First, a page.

Monday, May 13, 2019

The Book of Vice (a book review post)

I'm going to be honest: I only picked this book up because it was written by Peter Sagal of Wait, Wait... Don't Tell Me! fame. I love Wait, Wait, and Sagal is great, and the book looked amusing, at least, and, since I was getting it on, mostly, trade at a used book store, I figured I didn't really have anything to lose. For the price I paid, I'm sure that's true.

And the book was amusing, at times even fascinating. But...

By the end of the book, I was really wondering what it was supposed to be about. Because it's presented in such a way as to be about something, and it looks like it's supposed to be about something, but, at the end, I failed to see whatever that something was. Or is. I mean, beyond it being a list of "naughty things" people do. And I think it fails to be even that.

Or maybe I just missed the point since the book is supposed to be something of a parody of, or response to, The Book of Virtues, a book I haven't read. What I do know is that Vice didn't live up to its title: The Book of Vice: Very Naughty Things (and How to Do Them).

It's that "and How to Do Them" part that is the problem because, at no point, does Sagal ever go into how any "normal" person could go about doing the things that he's talking about. Not that I was looking for any instruction on how to pick up some vices, but it's right there in the title, man! Plus, he seems to have some confusion on what a vice really is, which is weird since he spends part of the introduction defining it, something you do for which you feel shame about later. In other words, something you don't really want other people to know you do.

Of course, at least half of the book is about sex.
And, let's face it, at least half of America would be more than fine if children grew up believing they were the products of spontaneous generation and that sex didn't exist at all.

The problem, though, is that after the first chapter... Wait, let's deal with the first chapter:
The first chapter is about swinging. And the first chapter is about regular people who swing. Mostly because, I think, he spends a good portion of the introduction talking about Power Exchange, a swingers' club in San Francisco (nope, never been there and, though I think I've heard of it, I didn't know that's what it was until I read this book), at which no actual swinging happens. In essence, he was forced to find some "real" people who do it to be able to talk about it. That said, I'm not sure it qualified as a vice for any of them since they had no secret shame over it. True, they didn't want it spread around that they spent weekends at a private swinging event, but none of the people he talked to treated it as if it was something wrong or bad that they were doing.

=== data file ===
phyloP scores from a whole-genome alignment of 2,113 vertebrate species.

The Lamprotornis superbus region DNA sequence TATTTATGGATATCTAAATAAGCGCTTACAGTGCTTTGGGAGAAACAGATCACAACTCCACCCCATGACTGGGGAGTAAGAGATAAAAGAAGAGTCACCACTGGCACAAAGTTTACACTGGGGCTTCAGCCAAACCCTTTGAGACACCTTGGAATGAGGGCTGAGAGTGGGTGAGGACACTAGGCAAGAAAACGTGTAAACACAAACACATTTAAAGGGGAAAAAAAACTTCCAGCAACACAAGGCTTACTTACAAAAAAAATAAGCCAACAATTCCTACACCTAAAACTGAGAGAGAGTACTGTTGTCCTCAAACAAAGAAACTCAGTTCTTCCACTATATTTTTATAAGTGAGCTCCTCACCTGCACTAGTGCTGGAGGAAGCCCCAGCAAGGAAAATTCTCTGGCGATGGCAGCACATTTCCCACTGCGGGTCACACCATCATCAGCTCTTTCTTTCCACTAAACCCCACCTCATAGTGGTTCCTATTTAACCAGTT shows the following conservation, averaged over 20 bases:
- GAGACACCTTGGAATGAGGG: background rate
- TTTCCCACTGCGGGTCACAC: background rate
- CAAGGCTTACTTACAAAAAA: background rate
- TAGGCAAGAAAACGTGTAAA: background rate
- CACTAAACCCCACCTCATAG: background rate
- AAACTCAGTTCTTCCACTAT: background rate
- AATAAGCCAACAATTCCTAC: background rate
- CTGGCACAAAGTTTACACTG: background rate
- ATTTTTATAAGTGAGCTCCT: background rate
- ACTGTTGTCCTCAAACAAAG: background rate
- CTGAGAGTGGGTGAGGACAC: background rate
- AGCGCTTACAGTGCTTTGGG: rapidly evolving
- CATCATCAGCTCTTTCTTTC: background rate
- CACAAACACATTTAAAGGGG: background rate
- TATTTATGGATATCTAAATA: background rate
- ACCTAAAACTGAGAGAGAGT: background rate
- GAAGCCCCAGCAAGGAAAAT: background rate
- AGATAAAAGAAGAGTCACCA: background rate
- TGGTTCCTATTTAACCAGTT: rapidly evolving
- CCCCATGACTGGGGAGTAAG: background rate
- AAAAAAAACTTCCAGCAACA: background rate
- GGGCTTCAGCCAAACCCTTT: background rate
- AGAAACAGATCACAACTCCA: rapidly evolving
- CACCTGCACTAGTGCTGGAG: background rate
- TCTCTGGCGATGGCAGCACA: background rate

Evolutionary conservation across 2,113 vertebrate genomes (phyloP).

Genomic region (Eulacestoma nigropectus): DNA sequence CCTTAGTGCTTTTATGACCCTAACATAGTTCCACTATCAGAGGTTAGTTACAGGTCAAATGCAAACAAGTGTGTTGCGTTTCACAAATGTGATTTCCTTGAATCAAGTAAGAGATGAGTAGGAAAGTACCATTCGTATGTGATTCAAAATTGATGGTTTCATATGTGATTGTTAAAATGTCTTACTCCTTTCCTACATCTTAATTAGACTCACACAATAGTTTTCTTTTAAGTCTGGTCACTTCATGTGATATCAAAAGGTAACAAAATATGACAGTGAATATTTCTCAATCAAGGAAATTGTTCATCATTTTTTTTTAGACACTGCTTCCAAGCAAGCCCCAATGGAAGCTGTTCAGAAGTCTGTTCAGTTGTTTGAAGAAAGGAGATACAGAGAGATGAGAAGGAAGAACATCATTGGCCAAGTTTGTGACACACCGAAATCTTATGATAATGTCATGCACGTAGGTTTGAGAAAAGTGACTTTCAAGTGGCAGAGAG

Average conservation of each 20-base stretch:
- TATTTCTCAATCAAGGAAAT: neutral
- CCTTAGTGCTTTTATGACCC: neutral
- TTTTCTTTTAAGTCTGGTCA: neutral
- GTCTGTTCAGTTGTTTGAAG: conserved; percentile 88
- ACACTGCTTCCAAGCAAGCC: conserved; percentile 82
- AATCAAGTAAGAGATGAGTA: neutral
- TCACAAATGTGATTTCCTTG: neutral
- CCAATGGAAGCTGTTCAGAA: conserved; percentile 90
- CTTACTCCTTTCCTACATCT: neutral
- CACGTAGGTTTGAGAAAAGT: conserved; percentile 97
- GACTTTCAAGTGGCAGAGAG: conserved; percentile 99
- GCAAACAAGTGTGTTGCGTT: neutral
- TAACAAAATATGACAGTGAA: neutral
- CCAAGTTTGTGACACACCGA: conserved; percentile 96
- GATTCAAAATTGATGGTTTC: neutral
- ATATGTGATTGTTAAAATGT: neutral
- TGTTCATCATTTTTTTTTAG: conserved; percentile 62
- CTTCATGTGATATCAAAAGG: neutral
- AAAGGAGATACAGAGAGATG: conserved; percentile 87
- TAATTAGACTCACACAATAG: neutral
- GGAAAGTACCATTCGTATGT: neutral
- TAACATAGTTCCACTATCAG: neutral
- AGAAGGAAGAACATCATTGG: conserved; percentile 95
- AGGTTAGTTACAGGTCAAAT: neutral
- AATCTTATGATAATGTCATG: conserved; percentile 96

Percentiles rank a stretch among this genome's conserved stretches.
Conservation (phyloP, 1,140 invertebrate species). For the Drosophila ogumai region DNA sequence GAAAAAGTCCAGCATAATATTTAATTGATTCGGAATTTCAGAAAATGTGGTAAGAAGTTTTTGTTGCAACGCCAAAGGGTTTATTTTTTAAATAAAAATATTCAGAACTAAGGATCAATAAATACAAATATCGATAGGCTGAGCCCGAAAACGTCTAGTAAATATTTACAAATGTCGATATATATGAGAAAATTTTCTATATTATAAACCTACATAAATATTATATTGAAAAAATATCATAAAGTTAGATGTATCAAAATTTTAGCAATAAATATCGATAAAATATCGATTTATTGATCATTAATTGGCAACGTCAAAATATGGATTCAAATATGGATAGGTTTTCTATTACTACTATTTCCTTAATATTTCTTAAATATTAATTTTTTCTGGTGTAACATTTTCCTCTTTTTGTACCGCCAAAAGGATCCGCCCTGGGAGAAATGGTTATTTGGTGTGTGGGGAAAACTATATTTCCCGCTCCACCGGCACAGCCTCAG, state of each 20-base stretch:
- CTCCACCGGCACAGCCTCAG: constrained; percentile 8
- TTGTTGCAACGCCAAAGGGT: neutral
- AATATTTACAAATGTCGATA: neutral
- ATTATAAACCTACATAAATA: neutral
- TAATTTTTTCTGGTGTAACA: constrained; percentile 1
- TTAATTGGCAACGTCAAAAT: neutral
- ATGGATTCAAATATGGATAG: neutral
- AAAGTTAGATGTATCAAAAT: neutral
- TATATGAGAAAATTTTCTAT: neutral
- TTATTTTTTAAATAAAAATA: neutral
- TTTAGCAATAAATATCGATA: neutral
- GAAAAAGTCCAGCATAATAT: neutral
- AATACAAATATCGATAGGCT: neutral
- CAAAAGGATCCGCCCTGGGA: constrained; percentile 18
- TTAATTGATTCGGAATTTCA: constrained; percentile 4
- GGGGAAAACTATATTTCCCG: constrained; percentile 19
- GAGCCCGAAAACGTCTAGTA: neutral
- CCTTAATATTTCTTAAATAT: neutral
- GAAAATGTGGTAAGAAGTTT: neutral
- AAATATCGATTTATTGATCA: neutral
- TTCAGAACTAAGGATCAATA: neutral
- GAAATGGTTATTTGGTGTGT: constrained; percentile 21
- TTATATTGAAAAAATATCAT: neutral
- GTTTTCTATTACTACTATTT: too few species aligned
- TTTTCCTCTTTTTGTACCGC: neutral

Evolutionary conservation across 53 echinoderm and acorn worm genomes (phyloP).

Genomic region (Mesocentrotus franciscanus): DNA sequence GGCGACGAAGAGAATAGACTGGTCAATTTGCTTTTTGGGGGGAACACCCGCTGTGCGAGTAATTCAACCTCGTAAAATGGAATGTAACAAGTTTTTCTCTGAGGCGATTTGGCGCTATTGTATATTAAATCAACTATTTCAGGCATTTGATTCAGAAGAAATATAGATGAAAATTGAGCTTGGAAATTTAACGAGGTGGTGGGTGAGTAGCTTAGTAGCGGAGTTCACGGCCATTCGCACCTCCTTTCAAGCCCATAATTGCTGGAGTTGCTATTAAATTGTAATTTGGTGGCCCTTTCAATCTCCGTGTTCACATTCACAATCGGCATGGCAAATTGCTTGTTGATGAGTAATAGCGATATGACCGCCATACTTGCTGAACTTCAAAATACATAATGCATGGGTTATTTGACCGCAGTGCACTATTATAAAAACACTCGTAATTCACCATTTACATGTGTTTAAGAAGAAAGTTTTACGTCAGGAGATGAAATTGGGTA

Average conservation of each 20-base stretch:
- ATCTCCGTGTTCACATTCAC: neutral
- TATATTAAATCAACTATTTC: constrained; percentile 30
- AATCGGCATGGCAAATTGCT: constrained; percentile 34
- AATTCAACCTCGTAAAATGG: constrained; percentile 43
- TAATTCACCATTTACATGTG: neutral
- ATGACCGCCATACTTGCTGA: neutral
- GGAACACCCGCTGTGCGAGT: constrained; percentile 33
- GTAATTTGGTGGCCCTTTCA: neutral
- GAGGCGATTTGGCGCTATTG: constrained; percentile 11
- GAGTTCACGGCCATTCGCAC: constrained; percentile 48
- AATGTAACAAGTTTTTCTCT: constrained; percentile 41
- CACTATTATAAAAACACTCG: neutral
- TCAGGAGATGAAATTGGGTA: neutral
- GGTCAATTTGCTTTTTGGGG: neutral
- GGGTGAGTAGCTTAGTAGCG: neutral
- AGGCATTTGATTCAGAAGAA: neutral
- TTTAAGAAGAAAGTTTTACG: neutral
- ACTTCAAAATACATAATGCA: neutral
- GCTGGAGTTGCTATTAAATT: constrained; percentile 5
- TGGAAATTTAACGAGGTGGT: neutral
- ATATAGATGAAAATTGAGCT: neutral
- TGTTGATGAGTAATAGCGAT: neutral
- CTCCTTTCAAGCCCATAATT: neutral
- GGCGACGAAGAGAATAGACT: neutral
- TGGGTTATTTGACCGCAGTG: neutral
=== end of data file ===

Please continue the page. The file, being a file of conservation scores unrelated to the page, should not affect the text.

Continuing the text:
After that, though, each chapter dealt with the... providers...? of said vices.

The second chapter is about food but, rather then deal with people who, say, eat packages of Oreos on the sly, he dealt with high-end foodie restaurants, specifically with Alinea, and what goes into making very expensive food. I'm not really thinking that people who eat at places like that think of that as any kind of vice. You go to that restaurant, you brag about it after, not try to keep people from finding out you went.

The chapter on gambling deals with the establishments and how they know they'll win. Though the question is raised about why people would gamble knowing they're going to lose, he never actually talks to the regular people who go deep into debt from gambling addictions. The chapter on strip clubs approaches it from the perspective of why would a woman do that for a living, not a vice, rather than the perspective of the man who can't keep himself from stopping at a club every time he has a few dollars in his hand.

The chapter on consumerism... Honestly, I'm not even sure what that chapter was about. There's no "vice" for that. Unless breathing is a vice. Or drinking water.

The chapter on lying dealt only with some high profile liars and, since the book came out in 2007, we don't even get to see his take on Trump (#fakepresident), possibly the biggest lying liar ever. But I have a hard time classifying lying as a vice, too. Maybe it qualifies in some cases, but, at that point, I think it would more likely be called a pathology.

And the chapter on porn is all about porn stars, not the people who have their porn stash hidden away and only get it out when no one is around.

Substance abuse, including cigarettes and that "one" glass of wine after dinner every night, isn't even mentioned.

So, yeah, it's mostly amusing and, like I said, bits of it are fascinating, but, in the end, I'm not sure what he was trying to get at, especially since his own judgements about any particular "vice" are glaringly obvious:
Porn is bad.
Gambling is fine as long as you're the smart guy (him) who plays the one game where the odds are in the favor of the gambler; otherwise, your stupid to gamble.
High-end eating establishments, like Alinea, are dumb and people who spend their money at them are even dumber. Find a Jack-in-the-Box (his idea) and be satisfied.

Hmm... That sounds a bit more harsh, maybe, than I intend it to sound, but, well, that's how it ends up coming across. But, you know, if you want a light, amusing read with some interesting character studies, this may be the book for you.

1 comment:

  1. That title definitely sounds like it writes checks that the book doesn't keep. From the impression I get, it weirdly seems like the "how to" part is on not how to actually do it, but how to actually produce the vices for retail sale.